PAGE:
The purpose of the present study was to investigate the effect of maximal interval training for 10 weeks on arterial oxygen saturation (SaO2) and ventilatory response during heavy exercise. Seven subjects volunteered for participation in the study. All subjects performed an interval training 4 days per week. Training protocol per day consisted of five periods of exercise of 3-min duration on a cycle ergometer at a power output on 100% maximal oxygen uptake (V̇O2max), interspersed with 2-min recovery cycle at 50%V̇O2max. V̇O2max and ventilatory data measured every week. SaO2, end-tidal oxygen partial pressure (PETO2), end-tidal carbon dioxide partial pressure (PETCO2) and the ventilatory equivalent for oxygen (V̇E/V̇O2) measured during 5-min heavy exercise at 90%V̇O2max every other week. V̇O2max significantly increased from 52.5±4.9 to 60.6±5.8 ml·ml-1·kg-1 during the training. Sao2 reduced significantly from 95.4±1.1 to 93.3±1.8%, similarly PETO2 and V̇E/V̇O2 reduced during the training. A significant positive correlation was found among SaO2, PETO2 and V̇E/V̇O2 during heavy exercise (SaO2-PETO2, r2=0.48, P<0.05 ; Sao2-V̇E/V̇O2, r2= 0.49, P<0.05; PETO2-V̇E/V̇O2, r2=0.81, P<0.05). These results suggest that ∼50% of the arterial O2 desaturation during heavy exercise can be accounted for by low ventilatory response. Therefore the maximal intervsal training induced arterial O2 desaturation during heavy exercise, which can be half explained by low ventilatory response.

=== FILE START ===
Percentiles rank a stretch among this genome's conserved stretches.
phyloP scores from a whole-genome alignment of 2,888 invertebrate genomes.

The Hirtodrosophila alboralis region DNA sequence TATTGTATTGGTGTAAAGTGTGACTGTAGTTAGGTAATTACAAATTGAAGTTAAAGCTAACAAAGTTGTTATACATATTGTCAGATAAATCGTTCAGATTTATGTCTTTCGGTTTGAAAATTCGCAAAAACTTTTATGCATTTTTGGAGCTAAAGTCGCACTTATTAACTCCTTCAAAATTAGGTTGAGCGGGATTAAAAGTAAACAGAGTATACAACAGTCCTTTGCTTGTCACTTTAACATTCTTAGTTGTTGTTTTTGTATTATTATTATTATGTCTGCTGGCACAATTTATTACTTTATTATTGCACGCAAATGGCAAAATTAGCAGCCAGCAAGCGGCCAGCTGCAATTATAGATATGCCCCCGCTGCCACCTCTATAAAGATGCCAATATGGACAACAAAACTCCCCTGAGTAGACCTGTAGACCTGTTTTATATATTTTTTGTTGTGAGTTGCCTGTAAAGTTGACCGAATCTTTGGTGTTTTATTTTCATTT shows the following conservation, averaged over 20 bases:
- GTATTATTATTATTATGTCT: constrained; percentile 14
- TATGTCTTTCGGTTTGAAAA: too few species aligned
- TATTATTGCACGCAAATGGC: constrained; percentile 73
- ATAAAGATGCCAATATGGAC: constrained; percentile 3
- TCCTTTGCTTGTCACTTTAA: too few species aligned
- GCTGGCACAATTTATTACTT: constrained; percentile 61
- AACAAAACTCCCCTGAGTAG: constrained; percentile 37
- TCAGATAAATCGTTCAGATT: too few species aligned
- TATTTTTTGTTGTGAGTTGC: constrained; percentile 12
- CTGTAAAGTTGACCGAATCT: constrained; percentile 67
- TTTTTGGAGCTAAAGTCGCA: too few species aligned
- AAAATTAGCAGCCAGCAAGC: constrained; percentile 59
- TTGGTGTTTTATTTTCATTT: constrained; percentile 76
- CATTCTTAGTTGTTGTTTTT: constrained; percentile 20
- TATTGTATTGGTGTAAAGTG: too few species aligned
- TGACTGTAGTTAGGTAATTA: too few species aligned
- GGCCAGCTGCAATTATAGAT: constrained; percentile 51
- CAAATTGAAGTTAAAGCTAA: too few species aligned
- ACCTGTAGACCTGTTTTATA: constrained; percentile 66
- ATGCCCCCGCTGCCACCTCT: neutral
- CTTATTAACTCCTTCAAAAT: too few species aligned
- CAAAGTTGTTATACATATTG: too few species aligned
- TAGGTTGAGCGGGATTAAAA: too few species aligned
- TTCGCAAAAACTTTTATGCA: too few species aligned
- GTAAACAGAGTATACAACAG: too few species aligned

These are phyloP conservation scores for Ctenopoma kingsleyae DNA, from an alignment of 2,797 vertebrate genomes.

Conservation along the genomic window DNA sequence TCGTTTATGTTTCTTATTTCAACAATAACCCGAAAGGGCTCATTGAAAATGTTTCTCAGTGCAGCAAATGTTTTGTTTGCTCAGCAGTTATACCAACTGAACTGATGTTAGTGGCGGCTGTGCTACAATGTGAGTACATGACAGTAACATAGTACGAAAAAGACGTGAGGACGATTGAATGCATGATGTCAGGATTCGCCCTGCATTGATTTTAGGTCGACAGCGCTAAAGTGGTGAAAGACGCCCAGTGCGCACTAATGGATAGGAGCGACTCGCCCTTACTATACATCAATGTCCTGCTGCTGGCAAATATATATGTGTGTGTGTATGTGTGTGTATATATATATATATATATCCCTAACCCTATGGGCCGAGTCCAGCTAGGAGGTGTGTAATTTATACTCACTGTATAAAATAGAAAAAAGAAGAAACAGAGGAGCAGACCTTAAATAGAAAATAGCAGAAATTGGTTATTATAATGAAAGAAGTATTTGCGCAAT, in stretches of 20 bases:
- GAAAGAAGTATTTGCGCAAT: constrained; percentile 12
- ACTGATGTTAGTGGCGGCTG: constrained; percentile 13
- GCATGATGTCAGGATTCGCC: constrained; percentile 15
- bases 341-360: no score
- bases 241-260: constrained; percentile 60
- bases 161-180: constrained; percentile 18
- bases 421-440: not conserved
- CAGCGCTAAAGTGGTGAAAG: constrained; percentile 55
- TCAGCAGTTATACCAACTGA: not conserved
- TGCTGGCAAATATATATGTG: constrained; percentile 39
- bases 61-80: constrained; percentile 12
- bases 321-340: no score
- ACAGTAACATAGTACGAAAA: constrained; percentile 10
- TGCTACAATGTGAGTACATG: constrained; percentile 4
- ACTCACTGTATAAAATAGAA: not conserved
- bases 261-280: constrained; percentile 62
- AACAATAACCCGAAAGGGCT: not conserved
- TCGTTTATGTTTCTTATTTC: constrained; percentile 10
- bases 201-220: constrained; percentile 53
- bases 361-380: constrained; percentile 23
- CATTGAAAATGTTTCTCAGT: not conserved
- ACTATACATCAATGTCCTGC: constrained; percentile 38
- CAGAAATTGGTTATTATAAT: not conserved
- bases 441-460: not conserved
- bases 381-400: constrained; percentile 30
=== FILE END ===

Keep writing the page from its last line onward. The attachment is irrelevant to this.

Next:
|ジャーナル||japanese journal of physical fitness and sports medicine|
|出版ステータス||Published - 1996 2|
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